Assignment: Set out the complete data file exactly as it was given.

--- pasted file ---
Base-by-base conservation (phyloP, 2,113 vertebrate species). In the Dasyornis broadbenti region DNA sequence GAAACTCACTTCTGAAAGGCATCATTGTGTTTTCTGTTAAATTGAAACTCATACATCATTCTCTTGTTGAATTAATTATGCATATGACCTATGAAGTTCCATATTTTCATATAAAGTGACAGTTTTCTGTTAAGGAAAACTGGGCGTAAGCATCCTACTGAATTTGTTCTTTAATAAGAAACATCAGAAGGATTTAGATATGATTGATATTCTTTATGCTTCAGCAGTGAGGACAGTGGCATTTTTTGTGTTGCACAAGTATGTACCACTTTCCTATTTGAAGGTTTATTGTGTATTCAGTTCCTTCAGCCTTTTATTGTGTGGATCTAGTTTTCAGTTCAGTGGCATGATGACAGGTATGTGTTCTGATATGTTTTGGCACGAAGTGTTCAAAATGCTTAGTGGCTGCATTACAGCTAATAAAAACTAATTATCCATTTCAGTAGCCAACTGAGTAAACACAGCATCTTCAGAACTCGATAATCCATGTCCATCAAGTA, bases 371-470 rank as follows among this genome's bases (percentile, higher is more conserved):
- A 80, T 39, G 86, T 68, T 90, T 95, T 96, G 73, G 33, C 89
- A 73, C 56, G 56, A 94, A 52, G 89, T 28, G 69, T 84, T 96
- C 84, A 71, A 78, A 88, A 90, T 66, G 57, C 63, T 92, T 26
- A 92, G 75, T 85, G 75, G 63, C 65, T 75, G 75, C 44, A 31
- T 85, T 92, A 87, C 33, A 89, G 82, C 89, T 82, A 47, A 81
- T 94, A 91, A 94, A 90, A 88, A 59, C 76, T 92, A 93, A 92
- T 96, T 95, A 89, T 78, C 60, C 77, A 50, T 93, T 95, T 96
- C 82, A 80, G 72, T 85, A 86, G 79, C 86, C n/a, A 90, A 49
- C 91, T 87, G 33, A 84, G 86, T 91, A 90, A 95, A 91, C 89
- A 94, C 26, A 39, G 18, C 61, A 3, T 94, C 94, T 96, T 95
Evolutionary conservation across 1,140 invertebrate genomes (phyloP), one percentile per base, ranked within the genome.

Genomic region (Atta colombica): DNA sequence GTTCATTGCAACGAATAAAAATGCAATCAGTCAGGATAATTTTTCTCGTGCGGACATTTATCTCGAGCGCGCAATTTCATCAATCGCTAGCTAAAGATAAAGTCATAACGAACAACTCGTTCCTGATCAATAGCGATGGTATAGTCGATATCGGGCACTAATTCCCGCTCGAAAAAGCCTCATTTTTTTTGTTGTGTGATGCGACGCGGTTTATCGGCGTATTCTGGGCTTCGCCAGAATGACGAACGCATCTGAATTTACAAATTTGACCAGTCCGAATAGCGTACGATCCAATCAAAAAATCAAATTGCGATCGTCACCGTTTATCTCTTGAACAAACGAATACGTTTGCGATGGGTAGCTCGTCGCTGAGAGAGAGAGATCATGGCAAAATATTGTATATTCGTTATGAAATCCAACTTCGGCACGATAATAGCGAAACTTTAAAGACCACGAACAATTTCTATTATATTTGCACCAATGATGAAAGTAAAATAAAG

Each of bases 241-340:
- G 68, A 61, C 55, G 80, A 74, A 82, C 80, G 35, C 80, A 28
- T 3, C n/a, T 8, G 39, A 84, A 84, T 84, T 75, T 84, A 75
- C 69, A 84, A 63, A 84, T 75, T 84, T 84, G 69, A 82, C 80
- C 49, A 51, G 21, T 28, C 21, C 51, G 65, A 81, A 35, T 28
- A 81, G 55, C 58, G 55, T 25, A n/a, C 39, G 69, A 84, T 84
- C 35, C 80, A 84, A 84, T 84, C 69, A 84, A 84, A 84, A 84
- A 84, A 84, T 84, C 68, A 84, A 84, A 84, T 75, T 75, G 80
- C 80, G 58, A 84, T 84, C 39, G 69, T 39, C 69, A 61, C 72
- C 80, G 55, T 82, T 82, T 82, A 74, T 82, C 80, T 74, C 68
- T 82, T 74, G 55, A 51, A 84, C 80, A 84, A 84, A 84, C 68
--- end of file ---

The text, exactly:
Base-by-base conservation (phyloP, 2,113 vertebrate species). In the Dasyornis broadbenti region DNA sequence GAAACTCACTTCTGAAAGGCATCATTGTGTTTTCTGTTAAATTGAAACTCATACATCATTCTCTTGTTGAATTAATTATGCATATGACCTATGAAGTTCCATATTTTCATATAAAGTGACAGTTTTCTGTTAAGGAAAACTGGGCGTAAGCATCCTACTGAATTTGTTCTTTAATAAGAAACATCAGAAGGATTTAGATATGATTGATATTCTTTATGCTTCAGCAGTGAGGACAGTGGCATTTTTTGTGTTGCACAAGTATGTACCACTTTCCTATTTGAAGGTTTATTGTGTATTCAGTTCCTTCAGCCTTTTATTGTGTGGATCTAGTTTTCAGTTCAGTGGCATGATGACAGGTATGTGTTCTGATATGTTTTGGCACGAAGTGTTCAAAATGCTTAGTGGCTGCATTACAGCTAATAAAAACTAATTATCCATTTCAGTAGCCAACTGAGTAAACACAGCATCTTCAGAACTCGATAATCCATGTCCATCAAGTA, bases 371-470 rank as follows among this genome's bases (percentile, higher is more conserved):
- A 80, T 39, G 86, T 68, T 90, T 95, T 96, G 73, G 33, C 89
- A 73, C 56, G 56, A 94, A 52, G 89, T 28, G 69, T 84, T 96
- C 84, A 71, A 78, A 88, A 90, T 66, G 57, C 63, T 92, T 26
- A 92, G 75, T 85, G 75, G 63, C 65, T 75, G 75, C 44, A 31
- T 85, T 92, A 87, C 33, A 89, G 82, C 89, T 82, A 47, A 81
- T 94, A 91, A 94, A 90, A 88, A 59, C 76, T 92, A 93, A 92
- T 96, T 95, A 89, T 78, C 60, C 77, A 50, T 93, T 95, T 96
- C 82, A 80, G 72, T 85, A 86, G 79, C 86, C n/a, A 90, A 49
- C 91, T 87, G 33, A 84, G 86, T 91, A 90, A 95, A 91, C 89
- A 94, C 26, A 39, G 18, C 61, A 3, T 94, C 94, T 96, T 95
Evolutionary conservation across 1,140 invertebrate genomes (phyloP), one percentile per base, ranked within the genome.

Genomic region (Atta colombica): DNA sequence GTTCATTGCAACGAATAAAAATGCAATCAGTCAGGATAATTTTTCTCGTGCGGACATTTATCTCGAGCGCGCAATTTCATCAATCGCTAGCTAAAGATAAAGTCATAACGAACAACTCGTTCCTGATCAATAGCGATGGTATAGTCGATATCGGGCACTAATTCCCGCTCGAAAAAGCCTCATTTTTTTTGTTGTGTGATGCGACGCGGTTTATCGGCGTATTCTGGGCTTCGCCAGAATGACGAACGCATCTGAATTTACAAATTTGACCAGTCCGAATAGCGTACGATCCAATCAAAAAATCAAATTGCGATCGTCACCGTTTATCTCTTGAACAAACGAATACGTTTGCGATGGGTAGCTCGTCGCTGAGAGAGAGAGATCATGGCAAAATATTGTATATTCGTTATGAAATCCAACTTCGGCACGATAATAGCGAAACTTTAAAGACCACGAACAATTTCTATTATATTTGCACCAATGATGAAAGTAAAATAAAG

Each of bases 241-340:
- G 68, A 61, C 55, G 80, A 74, A 82, C 80, G 35, C 80, A 28
- T 3, C n/a, T 8, G 39, A 84, A 84, T 84, T 75, T 84, A 75
- C 69, A 84, A 63, A 84, T 75, T 84, T 84, G 69, A 82, C 80
- C 49, A 51, G 21, T 28, C 21, C 51, G 65, A 81, A 35, T 28
- A 81, G 55, C 58, G 55, T 25, A n/a, C 39, G 69, A 84, T 84
- C 35, C 80, A 84, A 84, T 84, C 69, A 84, A 84, A 84, A 84
- A 84, A 84, T 84, C 68, A 84, A 84, A 84, T 75, T 75, G 80
- C 80, G 58, A 84, T 84, C 39, G 69, T 39, C 69, A 61, C 72
- C 80, G 55, T 82, T 82, T 82, A 74, T 82, C 80, T 74, C 68
- T 82, T 74, G 55, A 51, A 84, C 80, A 84, A 84, A 84, C 68